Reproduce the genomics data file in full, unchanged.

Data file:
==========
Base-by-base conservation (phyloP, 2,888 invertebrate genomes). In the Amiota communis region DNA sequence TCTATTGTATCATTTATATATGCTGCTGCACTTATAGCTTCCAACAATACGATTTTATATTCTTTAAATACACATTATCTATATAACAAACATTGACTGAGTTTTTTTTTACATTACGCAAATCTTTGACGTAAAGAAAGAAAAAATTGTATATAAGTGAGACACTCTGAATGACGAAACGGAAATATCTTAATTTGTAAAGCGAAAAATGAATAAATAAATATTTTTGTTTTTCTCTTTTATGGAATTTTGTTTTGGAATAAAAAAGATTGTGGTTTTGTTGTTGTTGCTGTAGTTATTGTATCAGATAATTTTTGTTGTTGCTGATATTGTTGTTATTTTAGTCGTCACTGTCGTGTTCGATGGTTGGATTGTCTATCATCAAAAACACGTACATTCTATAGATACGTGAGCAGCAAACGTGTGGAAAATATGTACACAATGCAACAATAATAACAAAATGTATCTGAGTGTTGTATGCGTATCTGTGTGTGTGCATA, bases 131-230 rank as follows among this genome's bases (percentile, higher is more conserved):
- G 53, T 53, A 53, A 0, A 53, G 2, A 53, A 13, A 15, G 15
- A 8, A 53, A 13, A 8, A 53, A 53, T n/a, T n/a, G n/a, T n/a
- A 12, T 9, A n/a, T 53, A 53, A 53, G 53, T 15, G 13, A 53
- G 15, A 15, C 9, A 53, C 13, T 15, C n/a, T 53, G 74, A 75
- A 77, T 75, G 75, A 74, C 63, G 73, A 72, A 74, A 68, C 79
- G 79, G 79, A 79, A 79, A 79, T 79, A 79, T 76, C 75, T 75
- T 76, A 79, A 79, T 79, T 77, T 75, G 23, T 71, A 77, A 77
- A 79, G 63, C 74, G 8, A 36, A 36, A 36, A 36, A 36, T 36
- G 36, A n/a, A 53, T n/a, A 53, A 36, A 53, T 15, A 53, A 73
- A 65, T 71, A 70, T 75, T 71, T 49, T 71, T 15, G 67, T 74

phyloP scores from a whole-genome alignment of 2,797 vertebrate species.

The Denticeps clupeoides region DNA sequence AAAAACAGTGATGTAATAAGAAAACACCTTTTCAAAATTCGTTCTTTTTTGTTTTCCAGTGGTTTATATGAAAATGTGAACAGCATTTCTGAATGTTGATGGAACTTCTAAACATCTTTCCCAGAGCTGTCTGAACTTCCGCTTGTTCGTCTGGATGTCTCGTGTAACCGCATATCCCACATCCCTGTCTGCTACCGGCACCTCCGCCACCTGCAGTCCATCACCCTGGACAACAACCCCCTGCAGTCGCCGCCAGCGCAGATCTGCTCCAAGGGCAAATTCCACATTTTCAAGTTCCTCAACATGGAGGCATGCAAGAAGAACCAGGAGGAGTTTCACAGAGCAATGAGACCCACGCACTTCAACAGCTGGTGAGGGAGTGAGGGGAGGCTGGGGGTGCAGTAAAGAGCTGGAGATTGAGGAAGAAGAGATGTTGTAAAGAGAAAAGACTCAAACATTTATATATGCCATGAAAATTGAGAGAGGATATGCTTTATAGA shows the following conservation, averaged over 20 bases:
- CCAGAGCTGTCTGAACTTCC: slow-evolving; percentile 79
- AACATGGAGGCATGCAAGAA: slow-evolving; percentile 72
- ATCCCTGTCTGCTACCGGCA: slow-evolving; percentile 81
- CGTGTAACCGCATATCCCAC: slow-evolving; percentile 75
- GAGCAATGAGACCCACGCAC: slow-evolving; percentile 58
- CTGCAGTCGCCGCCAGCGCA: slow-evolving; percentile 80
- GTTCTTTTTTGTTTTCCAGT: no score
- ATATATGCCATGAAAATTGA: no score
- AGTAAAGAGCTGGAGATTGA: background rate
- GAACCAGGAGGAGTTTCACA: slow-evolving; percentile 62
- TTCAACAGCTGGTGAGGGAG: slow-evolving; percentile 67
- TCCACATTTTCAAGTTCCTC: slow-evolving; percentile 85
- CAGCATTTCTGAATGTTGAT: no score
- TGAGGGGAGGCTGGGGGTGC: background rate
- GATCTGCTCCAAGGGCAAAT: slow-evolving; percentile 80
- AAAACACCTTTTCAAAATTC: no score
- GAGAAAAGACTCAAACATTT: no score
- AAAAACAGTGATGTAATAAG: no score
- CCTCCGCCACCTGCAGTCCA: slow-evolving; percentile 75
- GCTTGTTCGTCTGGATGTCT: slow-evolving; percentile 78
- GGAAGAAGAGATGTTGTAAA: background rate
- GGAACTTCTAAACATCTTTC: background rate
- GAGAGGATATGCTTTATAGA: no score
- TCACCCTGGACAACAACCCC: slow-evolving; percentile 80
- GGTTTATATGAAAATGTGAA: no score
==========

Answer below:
Base-by-base conservation (phyloP, 2,888 invertebrate genomes). In the Amiota communis region DNA sequence TCTATTGTATCATTTATATATGCTGCTGCACTTATAGCTTCCAACAATACGATTTTATATTCTTTAAATACACATTATCTATATAACAAACATTGACTGAGTTTTTTTTTACATTACGCAAATCTTTGACGTAAAGAAAGAAAAAATTGTATATAAGTGAGACACTCTGAATGACGAAACGGAAATATCTTAATTTGTAAAGCGAAAAATGAATAAATAAATATTTTTGTTTTTCTCTTTTATGGAATTTTGTTTTGGAATAAAAAAGATTGTGGTTTTGTTGTTGTTGCTGTAGTTATTGTATCAGATAATTTTTGTTGTTGCTGATATTGTTGTTATTTTAGTCGTCACTGTCGTGTTCGATGGTTGGATTGTCTATCATCAAAAACACGTACATTCTATAGATACGTGAGCAGCAAACGTGTGGAAAATATGTACACAATGCAACAATAATAACAAAATGTATCTGAGTGTTGTATGCGTATCTGTGTGTGTGCATA, bases 131-230 rank as follows among this genome's bases (percentile, higher is more conserved):
- G 53, T 53, A 53, A 0, A 53, G 2, A 53, A 13, A 15, G 15
- A 8, A 53, A 13, A 8, A 53, A 53, T n/a, T n/a, G n/a, T n/a
- A 12, T 9, A n/a, T 53, A 53, A 53, G 53, T 15, G 13, A 53
- G 15, A 15, C 9, A 53, C 13, T 15, C n/a, T 53, G 74, A 75
- A 77, T 75, G 75, A 74, C 63, G 73, A 72, A 74, A 68, C 79
- G 79, G 79, A 79, A 79, A 79, T 79, A 79, T 76, C 75, T 75
- T 76, A 79, A 79, T 79, T 77, T 75, G 23, T 71, A 77, A 77
- A 79, G 63, C 74, G 8, A 36, A 36, A 36, A 36, A 36, T 36
- G 36, A n/a, A 53, T n/a, A 53, A 36, A 53, T 15, A 53, A 73
- A 65, T 71, A 70, T 75, T 71, T 49, T 71, T 15, G 67, T 74

phyloP scores from a whole-genome alignment of 2,797 vertebrate species.

The Denticeps clupeoides region DNA sequence AAAAACAGTGATGTAATAAGAAAACACCTTTTCAAAATTCGTTCTTTTTTGTTTTCCAGTGGTTTATATGAAAATGTGAACAGCATTTCTGAATGTTGATGGAACTTCTAAACATCTTTCCCAGAGCTGTCTGAACTTCCGCTTGTTCGTCTGGATGTCTCGTGTAACCGCATATCCCACATCCCTGTCTGCTACCGGCACCTCCGCCACCTGCAGTCCATCACCCTGGACAACAACCCCCTGCAGTCGCCGCCAGCGCAGATCTGCTCCAAGGGCAAATTCCACATTTTCAAGTTCCTCAACATGGAGGCATGCAAGAAGAACCAGGAGGAGTTTCACAGAGCAATGAGACCCACGCACTTCAACAGCTGGTGAGGGAGTGAGGGGAGGCTGGGGGTGCAGTAAAGAGCTGGAGATTGAGGAAGAAGAGATGTTGTAAAGAGAAAAGACTCAAACATTTATATATGCCATGAAAATTGAGAGAGGATATGCTTTATAGA shows the following conservation, averaged over 20 bases:
- CCAGAGCTGTCTGAACTTCC: slow-evolving; percentile 79
- AACATGGAGGCATGCAAGAA: slow-evolving; percentile 72
- ATCCCTGTCTGCTACCGGCA: slow-evolving; percentile 81
- CGTGTAACCGCATATCCCAC: slow-evolving; percentile 75
- GAGCAATGAGACCCACGCAC: slow-evolving; percentile 58
- CTGCAGTCGCCGCCAGCGCA: slow-evolving; percentile 80
- GTTCTTTTTTGTTTTCCAGT: no score
- ATATATGCCATGAAAATTGA: no score
- AGTAAAGAGCTGGAGATTGA: background rate
- GAACCAGGAGGAGTTTCACA: slow-evolving; percentile 62
- TTCAACAGCTGGTGAGGGAG: slow-evolving; percentile 67
- TCCACATTTTCAAGTTCCTC: slow-evolving; percentile 85
- CAGCATTTCTGAATGTTGAT: no score
- TGAGGGGAGGCTGGGGGTGC: background rate
- GATCTGCTCCAAGGGCAAAT: slow-evolving; percentile 80
- AAAACACCTTTTCAAAATTC: no score
- GAGAAAAGACTCAAACATTT: no score
- AAAAACAGTGATGTAATAAG: no score
- CCTCCGCCACCTGCAGTCCA: slow-evolving; percentile 75
- GCTTGTTCGTCTGGATGTCT: slow-evolving; percentile 78
- GGAAGAAGAGATGTTGTAAA: background rate
- GGAACTTCTAAACATCTTTC: background rate
- GAGAGGATATGCTTTATAGA: no score
- TCACCCTGGACAACAACCCC: slow-evolving; percentile 80
- GGTTTATATGAAAATGTGAA: no score